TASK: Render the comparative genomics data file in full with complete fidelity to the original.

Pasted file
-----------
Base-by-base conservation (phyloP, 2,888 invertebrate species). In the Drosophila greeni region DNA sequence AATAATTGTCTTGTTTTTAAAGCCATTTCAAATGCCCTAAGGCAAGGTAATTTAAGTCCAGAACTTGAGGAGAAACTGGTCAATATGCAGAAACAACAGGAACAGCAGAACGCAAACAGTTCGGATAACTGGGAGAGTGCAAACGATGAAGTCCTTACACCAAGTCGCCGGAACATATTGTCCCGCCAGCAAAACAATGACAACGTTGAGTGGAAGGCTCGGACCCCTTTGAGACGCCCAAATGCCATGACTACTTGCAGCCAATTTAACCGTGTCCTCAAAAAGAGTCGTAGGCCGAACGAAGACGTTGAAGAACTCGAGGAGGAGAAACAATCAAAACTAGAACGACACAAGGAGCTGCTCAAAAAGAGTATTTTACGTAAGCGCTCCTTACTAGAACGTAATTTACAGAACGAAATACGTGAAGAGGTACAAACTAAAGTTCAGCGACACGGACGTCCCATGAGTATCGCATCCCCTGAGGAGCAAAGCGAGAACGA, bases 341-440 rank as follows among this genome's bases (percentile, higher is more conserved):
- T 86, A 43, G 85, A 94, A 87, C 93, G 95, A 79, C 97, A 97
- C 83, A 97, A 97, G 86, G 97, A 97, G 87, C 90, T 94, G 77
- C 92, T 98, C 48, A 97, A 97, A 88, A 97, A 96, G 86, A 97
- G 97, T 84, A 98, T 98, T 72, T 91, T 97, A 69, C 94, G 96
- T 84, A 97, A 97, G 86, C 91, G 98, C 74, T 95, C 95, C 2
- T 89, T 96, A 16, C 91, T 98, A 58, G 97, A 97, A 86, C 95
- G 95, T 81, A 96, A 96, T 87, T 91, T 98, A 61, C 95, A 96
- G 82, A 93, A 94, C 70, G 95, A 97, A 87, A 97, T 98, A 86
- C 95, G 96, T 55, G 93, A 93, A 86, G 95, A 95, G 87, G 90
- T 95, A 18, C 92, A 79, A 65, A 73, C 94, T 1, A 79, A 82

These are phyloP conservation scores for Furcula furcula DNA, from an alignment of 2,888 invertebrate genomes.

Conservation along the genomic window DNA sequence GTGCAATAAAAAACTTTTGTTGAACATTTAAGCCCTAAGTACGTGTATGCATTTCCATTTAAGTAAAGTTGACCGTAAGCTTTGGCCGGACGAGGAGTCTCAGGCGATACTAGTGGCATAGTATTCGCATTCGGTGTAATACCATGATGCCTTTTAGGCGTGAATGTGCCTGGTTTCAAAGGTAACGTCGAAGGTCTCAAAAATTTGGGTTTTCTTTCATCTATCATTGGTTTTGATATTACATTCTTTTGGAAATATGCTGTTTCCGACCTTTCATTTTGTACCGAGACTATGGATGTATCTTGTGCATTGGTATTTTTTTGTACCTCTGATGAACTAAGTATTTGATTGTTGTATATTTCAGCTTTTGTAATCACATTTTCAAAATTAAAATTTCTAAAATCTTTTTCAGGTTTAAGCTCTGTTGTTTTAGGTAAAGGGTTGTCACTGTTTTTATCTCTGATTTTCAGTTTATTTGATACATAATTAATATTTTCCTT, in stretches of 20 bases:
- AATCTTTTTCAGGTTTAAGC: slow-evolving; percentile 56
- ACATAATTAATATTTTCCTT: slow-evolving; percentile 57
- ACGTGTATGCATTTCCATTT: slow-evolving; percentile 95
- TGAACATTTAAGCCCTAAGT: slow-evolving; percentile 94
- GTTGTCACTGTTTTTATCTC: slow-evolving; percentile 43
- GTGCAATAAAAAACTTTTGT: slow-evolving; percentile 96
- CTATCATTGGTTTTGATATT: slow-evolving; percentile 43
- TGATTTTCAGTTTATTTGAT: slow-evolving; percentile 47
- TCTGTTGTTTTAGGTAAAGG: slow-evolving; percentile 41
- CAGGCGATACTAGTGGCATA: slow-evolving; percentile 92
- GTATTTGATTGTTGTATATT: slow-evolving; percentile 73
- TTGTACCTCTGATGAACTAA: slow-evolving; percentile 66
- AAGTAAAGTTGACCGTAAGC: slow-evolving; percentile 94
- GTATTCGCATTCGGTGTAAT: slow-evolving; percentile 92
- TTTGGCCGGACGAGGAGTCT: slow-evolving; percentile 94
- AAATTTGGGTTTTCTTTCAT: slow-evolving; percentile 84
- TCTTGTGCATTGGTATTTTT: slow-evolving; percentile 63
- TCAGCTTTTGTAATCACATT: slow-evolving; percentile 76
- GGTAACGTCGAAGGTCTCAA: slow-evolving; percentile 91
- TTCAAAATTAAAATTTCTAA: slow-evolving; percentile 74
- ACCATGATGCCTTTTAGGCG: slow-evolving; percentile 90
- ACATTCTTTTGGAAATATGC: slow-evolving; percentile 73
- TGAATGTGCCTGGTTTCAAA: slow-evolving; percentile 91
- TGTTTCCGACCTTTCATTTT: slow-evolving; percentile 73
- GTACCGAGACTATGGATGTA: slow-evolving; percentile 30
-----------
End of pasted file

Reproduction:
Base-by-base conservation (phyloP, 2,888 invertebrate species). In the Drosophila greeni region DNA sequence AATAATTGTCTTGTTTTTAAAGCCATTTCAAATGCCCTAAGGCAAGGTAATTTAAGTCCAGAACTTGAGGAGAAACTGGTCAATATGCAGAAACAACAGGAACAGCAGAACGCAAACAGTTCGGATAACTGGGAGAGTGCAAACGATGAAGTCCTTACACCAAGTCGCCGGAACATATTGTCCCGCCAGCAAAACAATGACAACGTTGAGTGGAAGGCTCGGACCCCTTTGAGACGCCCAAATGCCATGACTACTTGCAGCCAATTTAACCGTGTCCTCAAAAAGAGTCGTAGGCCGAACGAAGACGTTGAAGAACTCGAGGAGGAGAAACAATCAAAACTAGAACGACACAAGGAGCTGCTCAAAAAGAGTATTTTACGTAAGCGCTCCTTACTAGAACGTAATTTACAGAACGAAATACGTGAAGAGGTACAAACTAAAGTTCAGCGACACGGACGTCCCATGAGTATCGCATCCCCTGAGGAGCAAAGCGAGAACGA, bases 341-440 rank as follows among this genome's bases (percentile, higher is more conserved):
- T 86, A 43, G 85, A 94, A 87, C 93, G 95, A 79, C 97, A 97
- C 83, A 97, A 97, G 86, G 97, A 97, G 87, C 90, T 94, G 77
- C 92, T 98, C 48, A 97, A 97, A 88, A 97, A 96, G 86, A 97
- G 97, T 84, A 98, T 98, T 72, T 91, T 97, A 69, C 94, G 96
- T 84, A 97, A 97, G 86, C 91, G 98, C 74, T 95, C 95, C 2
- T 89, T 96, A 16, C 91, T 98, A 58, G 97, A 97, A 86, C 95
- G 95, T 81, A 96, A 96, T 87, T 91, T 98, A 61, C 95, A 96
- G 82, A 93, A 94, C 70, G 95, A 97, A 87, A 97, T 98, A 86
- C 95, G 96, T 55, G 93, A 93, A 86, G 95, A 95, G 87, G 90
- T 95, A 18, C 92, A 79, A 65, A 73, C 94, T 1, A 79, A 82

These are phyloP conservation scores for Furcula furcula DNA, from an alignment of 2,888 invertebrate genomes.

Conservation along the genomic window DNA sequence GTGCAATAAAAAACTTTTGTTGAACATTTAAGCCCTAAGTACGTGTATGCATTTCCATTTAAGTAAAGTTGACCGTAAGCTTTGGCCGGACGAGGAGTCTCAGGCGATACTAGTGGCATAGTATTCGCATTCGGTGTAATACCATGATGCCTTTTAGGCGTGAATGTGCCTGGTTTCAAAGGTAACGTCGAAGGTCTCAAAAATTTGGGTTTTCTTTCATCTATCATTGGTTTTGATATTACATTCTTTTGGAAATATGCTGTTTCCGACCTTTCATTTTGTACCGAGACTATGGATGTATCTTGTGCATTGGTATTTTTTTGTACCTCTGATGAACTAAGTATTTGATTGTTGTATATTTCAGCTTTTGTAATCACATTTTCAAAATTAAAATTTCTAAAATCTTTTTCAGGTTTAAGCTCTGTTGTTTTAGGTAAAGGGTTGTCACTGTTTTTATCTCTGATTTTCAGTTTATTTGATACATAATTAATATTTTCCTT, in stretches of 20 bases:
- AATCTTTTTCAGGTTTAAGC: slow-evolving; percentile 56
- ACATAATTAATATTTTCCTT: slow-evolving; percentile 57
- ACGTGTATGCATTTCCATTT: slow-evolving; percentile 95
- TGAACATTTAAGCCCTAAGT: slow-evolving; percentile 94
- GTTGTCACTGTTTTTATCTC: slow-evolving; percentile 43
- GTGCAATAAAAAACTTTTGT: slow-evolving; percentile 96
- CTATCATTGGTTTTGATATT: slow-evolving; percentile 43
- TGATTTTCAGTTTATTTGAT: slow-evolving; percentile 47
- TCTGTTGTTTTAGGTAAAGG: slow-evolving; percentile 41
- CAGGCGATACTAGTGGCATA: slow-evolving; percentile 92
- GTATTTGATTGTTGTATATT: slow-evolving; percentile 73
- TTGTACCTCTGATGAACTAA: slow-evolving; percentile 66
- AAGTAAAGTTGACCGTAAGC: slow-evolving; percentile 94
- GTATTCGCATTCGGTGTAAT: slow-evolving; percentile 92
- TTTGGCCGGACGAGGAGTCT: slow-evolving; percentile 94
- AAATTTGGGTTTTCTTTCAT: slow-evolving; percentile 84
- TCTTGTGCATTGGTATTTTT: slow-evolving; percentile 63
- TCAGCTTTTGTAATCACATT: slow-evolving; percentile 76
- GGTAACGTCGAAGGTCTCAA: slow-evolving; percentile 91
- TTCAAAATTAAAATTTCTAA: slow-evolving; percentile 74
- ACCATGATGCCTTTTAGGCG: slow-evolving; percentile 90
- ACATTCTTTTGGAAATATGC: slow-evolving; percentile 73
- TGAATGTGCCTGGTTTCAAA: slow-evolving; percentile 91
- TGTTTCCGACCTTTCATTTT: slow-evolving; percentile 73
- GTACCGAGACTATGGATGTA: slow-evolving; percentile 30